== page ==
Tags: danakil | toxic | hot spring | ethiopia

Danakil Toxic Hot Spring in Ethiopia Explored for First Time

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By    |   Monday, 02 May 2016 08:22 AM

The toxic hot springs in Ethiopia's Danakil Depression are some of the most inhospitable places on Earth, but last month scientists began researching the area for the first time.

According to Science Alert, Felipe Gomez Gomez, from the Centre for Astrobiology in Spain, led a field exposition to the area on April 5. The group measured temperatures, humidity, as well as pH and oxygen levels at several sites.

"There are very few scientific publications on the site and no biological descriptions, so we are genuinely exploring new ground from a scientific point of view," Gomez Gomez said in a statement from Europlanet's outreach website.

"It is an amazing but hostile place – the temperatures were 42 degrees Celsius [107 degrees Fahrenheit] during the day and 30 degrees [86 degrees Fahrenheit] at night, and the chlorine vapor burned our airways. Any microorganisms living here will be extremophilic microbes of a major interest to astrobiologists," he added.

Gizmodo.com wrote that the depression's hydrothermal system stretches from Dallol Volcano to Lake Assal in Ethiopia, helping make it one of the most exotic places on Earth.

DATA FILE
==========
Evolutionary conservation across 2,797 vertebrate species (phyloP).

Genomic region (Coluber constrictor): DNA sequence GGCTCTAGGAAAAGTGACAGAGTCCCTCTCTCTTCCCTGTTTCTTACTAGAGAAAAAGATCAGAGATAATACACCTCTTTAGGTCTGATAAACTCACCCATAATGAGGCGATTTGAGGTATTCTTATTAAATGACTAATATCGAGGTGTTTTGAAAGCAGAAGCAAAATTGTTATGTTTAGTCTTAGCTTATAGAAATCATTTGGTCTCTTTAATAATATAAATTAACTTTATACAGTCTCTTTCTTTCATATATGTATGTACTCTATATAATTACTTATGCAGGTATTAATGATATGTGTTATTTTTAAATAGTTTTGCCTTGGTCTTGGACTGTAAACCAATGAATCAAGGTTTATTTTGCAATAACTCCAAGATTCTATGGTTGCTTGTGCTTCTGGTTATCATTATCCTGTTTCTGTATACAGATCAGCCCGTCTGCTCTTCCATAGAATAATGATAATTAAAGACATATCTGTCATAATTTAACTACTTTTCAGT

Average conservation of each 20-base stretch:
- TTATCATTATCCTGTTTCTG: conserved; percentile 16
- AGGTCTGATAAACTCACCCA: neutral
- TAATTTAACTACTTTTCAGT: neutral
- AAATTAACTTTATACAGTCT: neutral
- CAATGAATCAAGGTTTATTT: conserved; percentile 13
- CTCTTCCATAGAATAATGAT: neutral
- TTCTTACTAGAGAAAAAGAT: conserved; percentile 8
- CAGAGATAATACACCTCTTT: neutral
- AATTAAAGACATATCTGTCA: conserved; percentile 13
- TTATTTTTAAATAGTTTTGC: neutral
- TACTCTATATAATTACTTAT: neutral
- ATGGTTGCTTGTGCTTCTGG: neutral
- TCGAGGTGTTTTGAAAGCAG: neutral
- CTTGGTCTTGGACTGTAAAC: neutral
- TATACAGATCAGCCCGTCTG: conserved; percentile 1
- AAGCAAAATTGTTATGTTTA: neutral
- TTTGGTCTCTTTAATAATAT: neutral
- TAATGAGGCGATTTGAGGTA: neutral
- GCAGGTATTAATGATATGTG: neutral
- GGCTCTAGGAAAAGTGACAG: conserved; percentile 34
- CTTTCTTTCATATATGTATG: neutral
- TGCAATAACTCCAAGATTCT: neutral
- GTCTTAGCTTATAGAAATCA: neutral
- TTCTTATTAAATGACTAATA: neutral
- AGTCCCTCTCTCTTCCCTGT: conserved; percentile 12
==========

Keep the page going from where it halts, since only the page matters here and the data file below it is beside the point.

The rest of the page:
"Rain and seawater, heated by underground magma, bubble to the surface at near-boiling temperatures," Gizmodo.com stated. "It's laced with an elixir of salts that form lumpy terrain reminiscent of a coral reef steeped in radioactive waste. Chlorine and sulfur-rich vapors produce an acrid fog that smells like farts and can sear the lining off human lungs.

"It is a truly alien place — which is why it’s so odd that the Danakil Depression has escaped scientific study until now," Gizmodo.com continued.

According to Europlanet.com, the Danakil expedition hoped to determine the area's regional geology, survey the area for different metabolic environments where bacteria could have become isolated, and to extract DNA from any bacteria found to have developed a metabolic model for the hostile system.

"After mineral and geochemical characterization, we will know what kind of materials and bacteria are present and be able to identify the most interesting sites for astrobiology purposes," Gomez Gomez said in the Europlanet.com statement. "We are now starting the analysis of our samples and are planning a follow-up trip in a few months' time."

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The toxic hot springs in Ethiopia's Danakil Depression are some of the most inhospitable places on Earth, but last month scientists began researching the area for the first time.
danakil, toxic, hot spring, ethiopia
363
2016-22-02
Monday, 02 May 2016 08:22 AM
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